The future of commercial tourism in Queensland now rests with young entrepreneurs who are best-placed to tap in to the needs of the booming youth market according to a tourism expert.

Dr Sarah Gardiner from the Griffith Institute for Tourism at Griffith University’s Business School, said new figures show a third of tourists to the Sunshine State are aged under 30 with the booming demographic now crucial to making commercial tourism thrive.

Dr Sarah Gardiner (left) with Chris Hogan from MeMedia and entrepreneurs Sarah Schoeller and Selasi Berdie

Dr Sarah Gardiner (left) with Chris Hogan from MeMedia and entrepreneurs Sarah Schoeller and Selasi Berdie

“Young people are looking for fresh and novel experiences that are relevant to their generation. Young entrepreneur share that mindset and are therefore best positioned to create experiences that appeal to young travelers.

“There’s a huge opportunity for young people to create businesses and market products to other young people out in the marketplace and that’s what we are trying to encourage people to think about,” Dr Gardiner said.

Case study videos as learning tools

With innovation and new ideas playing a vital role, Dr Gardiner and Gold Coast media tech startup MeMedia have teamed to produce videos and podcasts to spark the next generation of local tourism innovators.

Produced with funding from the Advance Queensland Young Starters Fund and support from the Business Schools of Griffith University and The University of Queensland, the multi-media project showcases the successes and pitfalls in becoming a young entrepreneur.

The videos follow the journey of five (local) entrepreneurs who have started their own businesses and achieved success.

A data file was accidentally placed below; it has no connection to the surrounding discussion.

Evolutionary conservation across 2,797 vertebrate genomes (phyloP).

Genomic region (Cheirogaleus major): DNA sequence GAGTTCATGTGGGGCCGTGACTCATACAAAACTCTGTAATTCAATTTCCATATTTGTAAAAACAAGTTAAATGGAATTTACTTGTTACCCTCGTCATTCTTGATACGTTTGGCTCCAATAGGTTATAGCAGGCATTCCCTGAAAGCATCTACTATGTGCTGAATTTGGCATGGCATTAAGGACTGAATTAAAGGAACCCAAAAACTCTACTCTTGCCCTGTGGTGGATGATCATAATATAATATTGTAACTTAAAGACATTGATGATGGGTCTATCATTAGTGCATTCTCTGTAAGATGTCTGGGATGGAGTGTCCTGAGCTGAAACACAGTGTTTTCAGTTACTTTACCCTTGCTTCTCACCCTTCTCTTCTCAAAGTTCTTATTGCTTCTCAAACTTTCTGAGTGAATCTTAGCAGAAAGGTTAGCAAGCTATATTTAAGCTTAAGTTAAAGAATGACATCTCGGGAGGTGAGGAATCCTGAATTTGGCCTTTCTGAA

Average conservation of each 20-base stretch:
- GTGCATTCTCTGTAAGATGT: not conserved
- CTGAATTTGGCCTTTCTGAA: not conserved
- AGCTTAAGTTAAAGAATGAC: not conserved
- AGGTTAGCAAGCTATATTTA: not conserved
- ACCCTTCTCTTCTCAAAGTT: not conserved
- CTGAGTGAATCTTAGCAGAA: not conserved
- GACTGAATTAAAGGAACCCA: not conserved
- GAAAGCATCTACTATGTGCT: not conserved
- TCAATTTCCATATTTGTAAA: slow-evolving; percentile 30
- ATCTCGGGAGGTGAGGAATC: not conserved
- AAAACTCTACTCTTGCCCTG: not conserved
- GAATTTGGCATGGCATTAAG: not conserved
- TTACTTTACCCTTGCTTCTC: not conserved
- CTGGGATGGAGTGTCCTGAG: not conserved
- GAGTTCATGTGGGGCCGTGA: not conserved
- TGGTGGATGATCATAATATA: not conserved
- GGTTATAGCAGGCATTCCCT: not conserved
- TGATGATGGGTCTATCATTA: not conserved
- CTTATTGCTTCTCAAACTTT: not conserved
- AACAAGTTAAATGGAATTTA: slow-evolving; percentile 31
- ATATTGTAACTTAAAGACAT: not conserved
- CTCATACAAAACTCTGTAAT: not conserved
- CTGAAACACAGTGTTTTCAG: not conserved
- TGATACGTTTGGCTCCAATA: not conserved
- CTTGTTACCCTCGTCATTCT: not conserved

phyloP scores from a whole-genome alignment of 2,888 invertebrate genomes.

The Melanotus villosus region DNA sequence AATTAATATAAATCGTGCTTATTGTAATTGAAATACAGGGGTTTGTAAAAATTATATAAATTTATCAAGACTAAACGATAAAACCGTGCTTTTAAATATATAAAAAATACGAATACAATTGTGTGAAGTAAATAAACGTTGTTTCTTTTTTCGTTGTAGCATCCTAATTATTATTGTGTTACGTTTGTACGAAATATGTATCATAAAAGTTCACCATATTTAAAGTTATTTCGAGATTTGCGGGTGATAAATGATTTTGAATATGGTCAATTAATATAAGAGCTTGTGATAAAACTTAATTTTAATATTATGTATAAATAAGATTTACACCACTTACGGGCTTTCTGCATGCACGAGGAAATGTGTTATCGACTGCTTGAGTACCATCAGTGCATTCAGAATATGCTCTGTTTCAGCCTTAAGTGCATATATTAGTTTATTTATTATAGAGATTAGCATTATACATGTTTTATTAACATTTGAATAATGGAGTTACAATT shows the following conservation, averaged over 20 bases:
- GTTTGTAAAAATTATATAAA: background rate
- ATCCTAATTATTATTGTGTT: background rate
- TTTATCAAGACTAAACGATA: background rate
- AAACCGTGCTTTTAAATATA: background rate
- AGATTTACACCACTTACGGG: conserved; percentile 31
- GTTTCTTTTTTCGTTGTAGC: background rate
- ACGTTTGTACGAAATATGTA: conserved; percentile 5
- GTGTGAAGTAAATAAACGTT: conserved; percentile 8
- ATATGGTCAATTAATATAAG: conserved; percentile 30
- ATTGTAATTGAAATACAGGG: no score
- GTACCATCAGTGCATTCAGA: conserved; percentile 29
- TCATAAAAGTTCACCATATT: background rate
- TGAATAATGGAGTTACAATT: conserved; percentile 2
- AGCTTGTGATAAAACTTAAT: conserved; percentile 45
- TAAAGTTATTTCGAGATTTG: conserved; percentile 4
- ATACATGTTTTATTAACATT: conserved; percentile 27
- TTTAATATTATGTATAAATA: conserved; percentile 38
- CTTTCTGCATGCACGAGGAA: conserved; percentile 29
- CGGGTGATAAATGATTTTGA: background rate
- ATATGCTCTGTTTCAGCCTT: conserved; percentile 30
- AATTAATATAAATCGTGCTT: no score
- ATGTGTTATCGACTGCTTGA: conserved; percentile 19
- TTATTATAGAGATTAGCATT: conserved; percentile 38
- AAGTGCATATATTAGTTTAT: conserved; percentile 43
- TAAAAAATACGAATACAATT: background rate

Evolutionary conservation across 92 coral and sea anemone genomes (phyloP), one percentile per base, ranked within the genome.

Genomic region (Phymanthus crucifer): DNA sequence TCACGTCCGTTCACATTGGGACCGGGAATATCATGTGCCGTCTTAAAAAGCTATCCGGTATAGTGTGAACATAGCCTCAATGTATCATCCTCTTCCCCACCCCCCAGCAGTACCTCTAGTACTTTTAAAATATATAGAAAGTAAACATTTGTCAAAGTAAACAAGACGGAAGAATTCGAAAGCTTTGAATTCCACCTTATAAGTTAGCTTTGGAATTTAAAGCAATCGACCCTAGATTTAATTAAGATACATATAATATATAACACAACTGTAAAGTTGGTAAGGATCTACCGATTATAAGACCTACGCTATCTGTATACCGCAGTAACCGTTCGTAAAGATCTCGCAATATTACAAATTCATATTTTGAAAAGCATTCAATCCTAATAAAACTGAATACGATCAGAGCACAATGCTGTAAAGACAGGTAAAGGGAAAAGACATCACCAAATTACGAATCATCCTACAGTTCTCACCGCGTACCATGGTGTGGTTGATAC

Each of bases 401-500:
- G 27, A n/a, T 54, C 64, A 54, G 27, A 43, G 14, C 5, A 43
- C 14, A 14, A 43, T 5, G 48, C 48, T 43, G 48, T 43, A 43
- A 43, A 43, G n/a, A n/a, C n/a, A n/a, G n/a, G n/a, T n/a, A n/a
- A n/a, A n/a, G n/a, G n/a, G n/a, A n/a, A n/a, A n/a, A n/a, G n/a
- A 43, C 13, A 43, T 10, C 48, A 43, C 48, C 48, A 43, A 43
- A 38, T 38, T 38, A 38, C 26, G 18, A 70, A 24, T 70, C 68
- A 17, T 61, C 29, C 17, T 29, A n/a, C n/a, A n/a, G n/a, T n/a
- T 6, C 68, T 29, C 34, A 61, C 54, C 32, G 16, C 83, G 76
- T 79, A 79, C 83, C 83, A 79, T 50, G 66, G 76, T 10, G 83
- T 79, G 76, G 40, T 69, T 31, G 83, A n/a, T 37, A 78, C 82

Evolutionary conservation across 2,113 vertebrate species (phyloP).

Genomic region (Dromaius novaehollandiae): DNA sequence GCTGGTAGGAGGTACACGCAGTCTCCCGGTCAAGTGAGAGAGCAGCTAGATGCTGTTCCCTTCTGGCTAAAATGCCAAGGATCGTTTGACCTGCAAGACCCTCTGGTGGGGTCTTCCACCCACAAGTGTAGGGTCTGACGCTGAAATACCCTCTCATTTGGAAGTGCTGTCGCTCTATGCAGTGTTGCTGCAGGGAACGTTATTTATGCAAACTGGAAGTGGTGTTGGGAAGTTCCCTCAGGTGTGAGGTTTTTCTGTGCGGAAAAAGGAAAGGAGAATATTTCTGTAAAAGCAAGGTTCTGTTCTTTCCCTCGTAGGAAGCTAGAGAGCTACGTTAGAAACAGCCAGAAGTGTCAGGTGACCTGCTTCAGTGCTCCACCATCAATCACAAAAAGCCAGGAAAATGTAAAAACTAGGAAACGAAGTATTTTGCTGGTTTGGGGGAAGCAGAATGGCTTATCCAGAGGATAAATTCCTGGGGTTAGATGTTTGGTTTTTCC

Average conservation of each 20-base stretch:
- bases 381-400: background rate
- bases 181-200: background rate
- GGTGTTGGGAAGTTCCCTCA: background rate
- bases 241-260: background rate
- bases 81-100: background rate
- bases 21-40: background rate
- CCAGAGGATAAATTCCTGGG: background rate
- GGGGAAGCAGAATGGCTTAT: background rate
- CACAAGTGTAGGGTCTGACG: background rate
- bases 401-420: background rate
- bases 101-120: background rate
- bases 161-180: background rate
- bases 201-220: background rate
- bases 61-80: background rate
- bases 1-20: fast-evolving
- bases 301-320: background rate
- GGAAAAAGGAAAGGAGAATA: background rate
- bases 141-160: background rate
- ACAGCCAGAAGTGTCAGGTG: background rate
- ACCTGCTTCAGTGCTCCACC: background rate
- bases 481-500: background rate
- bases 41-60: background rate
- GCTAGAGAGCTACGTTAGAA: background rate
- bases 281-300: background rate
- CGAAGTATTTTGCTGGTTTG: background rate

Among the young business minds profiled were Selasai Berdie, the co-owner of BSKT Café at Mermaid Beach and Sarah Schoeller, co-founder of the Gold Coast’s Village Markets in Burleigh.

“The entrepreneurial spirit shone through as great ideas and innovation led to an array of top shelf products and services with a focus on tourism, event, sport and hospitality.

“Just hearing the stories too of other young people can help the next wave of entrepreneurs garner the confidence to develop an idea and see it to fruition,” Dr Gardiner said.

With Queensland selling itself as the smart and innovative state, the Griffith University Senior Lecturer said these funding grants play a crucial role in educating and encouraging the next generation of entrepreneur.

“Queensland is a fabulous place to have a business in tourism, hospitality or events.

“We have really strong peak bodies such as the Queensland Tourism Industry Council and proactive people within Tourism Events Queensland and within the regions. We must take advantage of our position and plan for the future.”